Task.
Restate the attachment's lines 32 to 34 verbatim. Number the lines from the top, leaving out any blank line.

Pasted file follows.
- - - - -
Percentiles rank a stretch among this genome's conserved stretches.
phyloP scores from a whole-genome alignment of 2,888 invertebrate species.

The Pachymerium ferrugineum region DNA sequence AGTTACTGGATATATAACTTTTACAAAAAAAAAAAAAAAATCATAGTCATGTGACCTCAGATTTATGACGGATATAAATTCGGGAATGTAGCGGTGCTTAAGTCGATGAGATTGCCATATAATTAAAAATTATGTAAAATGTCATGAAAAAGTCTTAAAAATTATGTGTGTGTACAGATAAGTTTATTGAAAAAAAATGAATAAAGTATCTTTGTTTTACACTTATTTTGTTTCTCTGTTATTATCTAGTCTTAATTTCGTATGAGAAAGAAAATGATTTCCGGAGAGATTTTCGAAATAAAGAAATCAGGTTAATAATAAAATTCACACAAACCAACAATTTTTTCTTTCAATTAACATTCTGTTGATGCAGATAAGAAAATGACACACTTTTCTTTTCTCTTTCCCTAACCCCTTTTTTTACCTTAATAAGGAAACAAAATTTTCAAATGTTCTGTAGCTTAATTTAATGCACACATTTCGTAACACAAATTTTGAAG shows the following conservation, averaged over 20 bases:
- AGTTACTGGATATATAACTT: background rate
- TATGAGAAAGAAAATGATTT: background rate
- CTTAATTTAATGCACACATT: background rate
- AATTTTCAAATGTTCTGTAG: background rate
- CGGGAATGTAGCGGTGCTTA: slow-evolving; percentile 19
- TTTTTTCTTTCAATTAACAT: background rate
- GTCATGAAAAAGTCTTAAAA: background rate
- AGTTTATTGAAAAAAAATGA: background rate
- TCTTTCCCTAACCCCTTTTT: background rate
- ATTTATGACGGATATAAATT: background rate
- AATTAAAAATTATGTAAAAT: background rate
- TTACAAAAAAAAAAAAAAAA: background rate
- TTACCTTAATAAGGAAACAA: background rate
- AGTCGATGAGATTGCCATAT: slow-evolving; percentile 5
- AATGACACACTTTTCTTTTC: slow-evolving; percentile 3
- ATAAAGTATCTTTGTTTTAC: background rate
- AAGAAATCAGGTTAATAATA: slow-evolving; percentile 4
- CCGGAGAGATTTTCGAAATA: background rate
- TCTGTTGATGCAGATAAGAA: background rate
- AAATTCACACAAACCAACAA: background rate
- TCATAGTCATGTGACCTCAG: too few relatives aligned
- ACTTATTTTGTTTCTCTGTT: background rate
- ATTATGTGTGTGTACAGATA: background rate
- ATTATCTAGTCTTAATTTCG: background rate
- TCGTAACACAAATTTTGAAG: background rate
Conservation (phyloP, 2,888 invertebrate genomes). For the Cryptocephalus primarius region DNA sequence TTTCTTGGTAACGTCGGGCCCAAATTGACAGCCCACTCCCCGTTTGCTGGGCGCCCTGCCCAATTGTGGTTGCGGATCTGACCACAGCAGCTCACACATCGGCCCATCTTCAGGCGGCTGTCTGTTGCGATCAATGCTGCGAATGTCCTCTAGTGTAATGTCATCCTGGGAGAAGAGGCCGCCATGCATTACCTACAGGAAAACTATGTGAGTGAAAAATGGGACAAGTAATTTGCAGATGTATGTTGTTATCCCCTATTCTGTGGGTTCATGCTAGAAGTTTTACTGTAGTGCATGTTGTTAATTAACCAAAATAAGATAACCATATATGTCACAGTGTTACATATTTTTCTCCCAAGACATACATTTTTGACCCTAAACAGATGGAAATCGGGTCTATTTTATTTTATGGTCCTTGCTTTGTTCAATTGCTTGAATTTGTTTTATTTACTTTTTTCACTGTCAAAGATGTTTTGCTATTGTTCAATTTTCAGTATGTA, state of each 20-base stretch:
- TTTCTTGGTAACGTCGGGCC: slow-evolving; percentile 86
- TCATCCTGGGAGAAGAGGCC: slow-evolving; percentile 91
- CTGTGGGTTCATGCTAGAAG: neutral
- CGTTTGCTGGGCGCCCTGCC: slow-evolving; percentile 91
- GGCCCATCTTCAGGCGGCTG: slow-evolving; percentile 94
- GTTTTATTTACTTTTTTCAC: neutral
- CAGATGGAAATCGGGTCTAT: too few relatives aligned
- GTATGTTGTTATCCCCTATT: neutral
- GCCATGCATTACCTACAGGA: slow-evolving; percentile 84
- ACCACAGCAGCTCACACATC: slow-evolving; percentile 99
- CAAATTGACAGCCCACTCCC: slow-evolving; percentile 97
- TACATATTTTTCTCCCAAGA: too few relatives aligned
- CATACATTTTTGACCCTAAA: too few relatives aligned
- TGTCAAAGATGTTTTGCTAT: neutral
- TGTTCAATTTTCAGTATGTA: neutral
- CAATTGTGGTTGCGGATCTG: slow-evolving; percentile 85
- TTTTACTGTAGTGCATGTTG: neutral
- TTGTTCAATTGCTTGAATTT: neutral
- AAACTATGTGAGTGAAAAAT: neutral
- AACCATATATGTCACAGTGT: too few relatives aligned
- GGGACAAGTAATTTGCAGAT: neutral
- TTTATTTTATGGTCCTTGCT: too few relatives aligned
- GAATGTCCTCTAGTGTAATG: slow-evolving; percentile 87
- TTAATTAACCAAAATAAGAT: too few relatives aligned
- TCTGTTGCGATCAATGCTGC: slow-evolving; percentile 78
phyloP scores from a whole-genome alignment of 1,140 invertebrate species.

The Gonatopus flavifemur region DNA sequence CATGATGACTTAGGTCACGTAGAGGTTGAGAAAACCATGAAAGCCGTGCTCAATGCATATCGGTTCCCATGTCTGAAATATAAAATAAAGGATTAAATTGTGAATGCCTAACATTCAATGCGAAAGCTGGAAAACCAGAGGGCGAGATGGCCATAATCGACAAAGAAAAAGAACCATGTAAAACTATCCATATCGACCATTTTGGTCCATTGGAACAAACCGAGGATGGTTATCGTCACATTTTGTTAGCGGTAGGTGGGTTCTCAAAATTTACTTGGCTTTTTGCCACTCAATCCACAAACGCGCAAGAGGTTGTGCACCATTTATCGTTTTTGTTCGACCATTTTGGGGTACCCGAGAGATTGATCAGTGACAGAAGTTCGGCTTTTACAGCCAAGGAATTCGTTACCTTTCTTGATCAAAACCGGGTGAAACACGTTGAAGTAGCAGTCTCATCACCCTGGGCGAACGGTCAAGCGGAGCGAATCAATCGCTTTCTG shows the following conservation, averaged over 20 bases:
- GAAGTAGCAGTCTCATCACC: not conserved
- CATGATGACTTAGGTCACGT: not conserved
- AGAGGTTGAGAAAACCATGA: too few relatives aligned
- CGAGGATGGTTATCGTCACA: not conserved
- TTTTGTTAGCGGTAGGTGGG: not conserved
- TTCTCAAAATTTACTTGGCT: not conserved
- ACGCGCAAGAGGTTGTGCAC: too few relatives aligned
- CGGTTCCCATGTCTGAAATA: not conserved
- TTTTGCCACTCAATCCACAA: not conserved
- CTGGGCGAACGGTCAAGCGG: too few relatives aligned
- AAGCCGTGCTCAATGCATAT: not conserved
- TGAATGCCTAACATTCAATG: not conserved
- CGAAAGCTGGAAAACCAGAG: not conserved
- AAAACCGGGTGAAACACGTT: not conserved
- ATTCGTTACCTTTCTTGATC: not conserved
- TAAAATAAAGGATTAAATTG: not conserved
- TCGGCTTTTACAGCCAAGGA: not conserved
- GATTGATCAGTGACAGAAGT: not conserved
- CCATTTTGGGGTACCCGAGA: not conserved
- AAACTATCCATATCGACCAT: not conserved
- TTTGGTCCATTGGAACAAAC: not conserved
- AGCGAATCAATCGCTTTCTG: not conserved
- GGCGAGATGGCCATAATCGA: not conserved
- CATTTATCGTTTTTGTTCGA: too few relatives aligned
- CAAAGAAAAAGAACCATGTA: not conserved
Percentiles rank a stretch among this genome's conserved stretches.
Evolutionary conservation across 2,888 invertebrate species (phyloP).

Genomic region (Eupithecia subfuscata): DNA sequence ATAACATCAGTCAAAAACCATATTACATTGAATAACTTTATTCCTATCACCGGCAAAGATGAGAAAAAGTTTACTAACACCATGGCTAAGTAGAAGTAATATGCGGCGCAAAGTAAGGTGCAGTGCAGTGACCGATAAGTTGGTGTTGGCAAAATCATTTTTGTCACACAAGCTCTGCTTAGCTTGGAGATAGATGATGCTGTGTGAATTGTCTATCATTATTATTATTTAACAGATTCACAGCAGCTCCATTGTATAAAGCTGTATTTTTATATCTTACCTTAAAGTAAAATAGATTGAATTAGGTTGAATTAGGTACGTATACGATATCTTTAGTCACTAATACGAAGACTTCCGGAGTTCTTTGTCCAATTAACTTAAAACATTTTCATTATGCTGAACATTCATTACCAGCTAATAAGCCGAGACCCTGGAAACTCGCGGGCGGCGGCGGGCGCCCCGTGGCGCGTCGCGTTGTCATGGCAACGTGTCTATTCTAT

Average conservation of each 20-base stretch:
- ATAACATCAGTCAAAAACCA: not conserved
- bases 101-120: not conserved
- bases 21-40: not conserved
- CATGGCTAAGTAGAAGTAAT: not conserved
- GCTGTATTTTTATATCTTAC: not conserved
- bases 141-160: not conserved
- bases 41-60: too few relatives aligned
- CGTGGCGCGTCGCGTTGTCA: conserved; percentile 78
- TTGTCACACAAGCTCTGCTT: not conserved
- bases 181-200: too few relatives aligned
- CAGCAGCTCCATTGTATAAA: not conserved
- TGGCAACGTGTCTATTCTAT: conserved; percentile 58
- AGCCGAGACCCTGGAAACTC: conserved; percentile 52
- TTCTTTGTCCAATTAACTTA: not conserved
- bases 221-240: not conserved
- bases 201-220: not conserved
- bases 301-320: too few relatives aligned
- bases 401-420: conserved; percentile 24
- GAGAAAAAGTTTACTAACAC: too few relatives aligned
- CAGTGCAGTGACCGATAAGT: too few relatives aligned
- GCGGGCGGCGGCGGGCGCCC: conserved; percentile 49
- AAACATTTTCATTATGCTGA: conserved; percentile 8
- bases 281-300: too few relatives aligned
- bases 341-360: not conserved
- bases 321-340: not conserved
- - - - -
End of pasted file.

- CTGTGGGTTCATGCTAGAAG: neutral
- CGTTTGCTGGGCGCCCTGCC: slow-evolving; percentile 91
- GGCCCATCTTCAGGCGGCTG: slow-evolving; percentile 94